Monday, 23 April 2012

ALPple and the iCarbon Tax (Fin Review March 30)

News flash. Canberra, July 2.

Political giant ALPPLE has been forced to offer refunds to the more that 26 million Australians who last night purchased the latest iCarbonTax following complaints from customers that they were misled.

“Naturally I’m devastated to learn that they lied about what it can do,” said one irate customer, local Glebe resident, environmental activist and rap artist Tre Hugga who queued for hours over the weekend to get in line for the latest must-have accessory for those who are keen to save the planet.

“I’ve bought every single ALPPLE product since the ground-breaking iKevin07 which I loved to death,” he said. “I didn’t even mind when they changed it to the iJulia after only a year or two, even though they were completely incompatible with each other. I even downloaded all the new software so I could move forward. Then they tried to bring back a new, smaller and less clunky iKevin but that never even got off the ground. And now this!”

The furore began over claims prominently displayed on the pack that the iCarbonTax would work on the international Global Warming network, helping to reduce carbon in the atmosphere and stopping the oceans from rising and threatening suburbs such as Newtown and St. Kilda.

“It turns out it doesn’t even do the basics,” said another disgruntled customer. “It might work in countries like America or China but the local version of the iCarbonTax does no such thing.”

A red-faced spokesperson for ALPPLE, who went by the name of Wayne but spoke on condition of anonymity, confirmed that when it came to tackling climate change the Australian version of the device was “next to useless.”

“The Global Warming tag comes from the international advertising campaign, and has no relevance in such a tiny market as Australia, where even if you removed every single ounce of carbon from the atmosphere it would still account for only 1% of global output. We understand that consumers may be disappointed to find out that they’ve bought something that doesn’t work, but that’s hardly our problem. Besides which, with all the money we’re making out of this new product we intend to invest billions in such exciting innovations as our new iWindTurbine.”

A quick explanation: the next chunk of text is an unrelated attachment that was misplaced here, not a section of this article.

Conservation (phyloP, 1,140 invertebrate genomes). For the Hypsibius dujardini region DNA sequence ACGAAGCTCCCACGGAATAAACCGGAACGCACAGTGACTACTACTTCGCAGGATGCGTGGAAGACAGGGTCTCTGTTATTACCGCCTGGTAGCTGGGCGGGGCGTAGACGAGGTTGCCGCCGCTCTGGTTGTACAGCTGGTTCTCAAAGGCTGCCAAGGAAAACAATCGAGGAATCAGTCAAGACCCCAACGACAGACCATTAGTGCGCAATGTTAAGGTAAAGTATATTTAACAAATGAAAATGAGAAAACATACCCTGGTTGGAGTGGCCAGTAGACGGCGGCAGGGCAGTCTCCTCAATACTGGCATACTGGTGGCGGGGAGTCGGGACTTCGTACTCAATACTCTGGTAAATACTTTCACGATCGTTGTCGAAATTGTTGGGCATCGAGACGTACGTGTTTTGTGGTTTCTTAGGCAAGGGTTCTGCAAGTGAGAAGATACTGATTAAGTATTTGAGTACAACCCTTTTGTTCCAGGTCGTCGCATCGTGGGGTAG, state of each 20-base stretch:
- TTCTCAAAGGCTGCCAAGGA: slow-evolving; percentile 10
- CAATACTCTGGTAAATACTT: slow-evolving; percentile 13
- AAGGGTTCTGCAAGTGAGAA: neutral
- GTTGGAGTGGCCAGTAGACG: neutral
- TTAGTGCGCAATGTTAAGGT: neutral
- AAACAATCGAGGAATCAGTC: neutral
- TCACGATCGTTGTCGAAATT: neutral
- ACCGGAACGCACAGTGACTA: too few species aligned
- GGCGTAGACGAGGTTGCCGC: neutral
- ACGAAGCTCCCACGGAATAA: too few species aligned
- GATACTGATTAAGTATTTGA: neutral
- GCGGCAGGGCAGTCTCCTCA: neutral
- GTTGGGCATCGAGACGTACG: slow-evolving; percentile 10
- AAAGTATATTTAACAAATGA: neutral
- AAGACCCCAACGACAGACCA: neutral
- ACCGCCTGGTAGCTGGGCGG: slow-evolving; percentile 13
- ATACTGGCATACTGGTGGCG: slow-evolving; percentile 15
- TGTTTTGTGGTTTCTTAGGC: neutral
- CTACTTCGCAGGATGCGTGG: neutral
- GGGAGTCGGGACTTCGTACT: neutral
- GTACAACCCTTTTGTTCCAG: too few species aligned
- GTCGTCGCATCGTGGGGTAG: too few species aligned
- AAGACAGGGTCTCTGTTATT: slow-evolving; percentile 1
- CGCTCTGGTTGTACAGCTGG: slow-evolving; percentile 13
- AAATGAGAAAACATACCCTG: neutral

A spokesperson for consumer group NoChoice said that “most consumers going about their daily business would assume that because they are now paying through the nose for all sorts of things, the iCarbonTax is actually doing something worthwhile. However, we can find no evidence to suggest that it is having any impact on the climate whatsoever.”

Critics have often pointed out that ALPPLE has a long history of products (and leaders) that quickly run out of power. When queried on how long it would be before any of the so-called iRenewables range would be capable of providing base-load electricity, Wayne explained that he had another urgent press conference to attend to announce another major innovation.

“It’s not like we’re standing still. I am pleased to announce today the iSurplus – so called because it is I who have made it possible. The iSurplus means that we can go on spending as much money as we want to on anything that springs to mind. It’s not for nothing that Euromoney magazine put me on the front cover of their magazine. Along with my other innovations, such as the iMiningTax, it’s no wonder they named the Genius bar after me.”

Wayne also explained that ALPPLE were giving “compensation vouchers” to everybody who had purchased the latest device but felt unhappy about the exorbitant price tag. “These vouchers are incredibly important in terms of reforming our economy, and means working families can rush out and spend as much money as they like on flat screen TV’s and computer games. Or holidays to Bali.”

When asked why ALPPLE had been recently forced to downsize its Queensland operation, Wayne was quick to remind reporters that that was purely a local matter for local retailers, and nothing to do with him.

“Just because some people in other states have switched brands doesn’t mean there’s anything wrong with ALPPLE at a national level. Besides which, I may remind consumers that all the recent problems we’ve encountered, such as the failed iMalaysianSolution, are nothing to do with us whatsoever. They are all Tony Abbott’s fault.”

But ALPPLE aficionado and keen blogger Steve No-More Jobs was quick to point out that such distinctions were irrelevant. “The new iCarbonTax is designed to make the consumer feel good simply because they have one. Yes, it’s ridiculously expensive and incredibly difficult to operate but having one of these things tucked into your pocket feels a lot better than not having one. Plus it gives the user a warm and fuzzy feeling all over every time they use it.”

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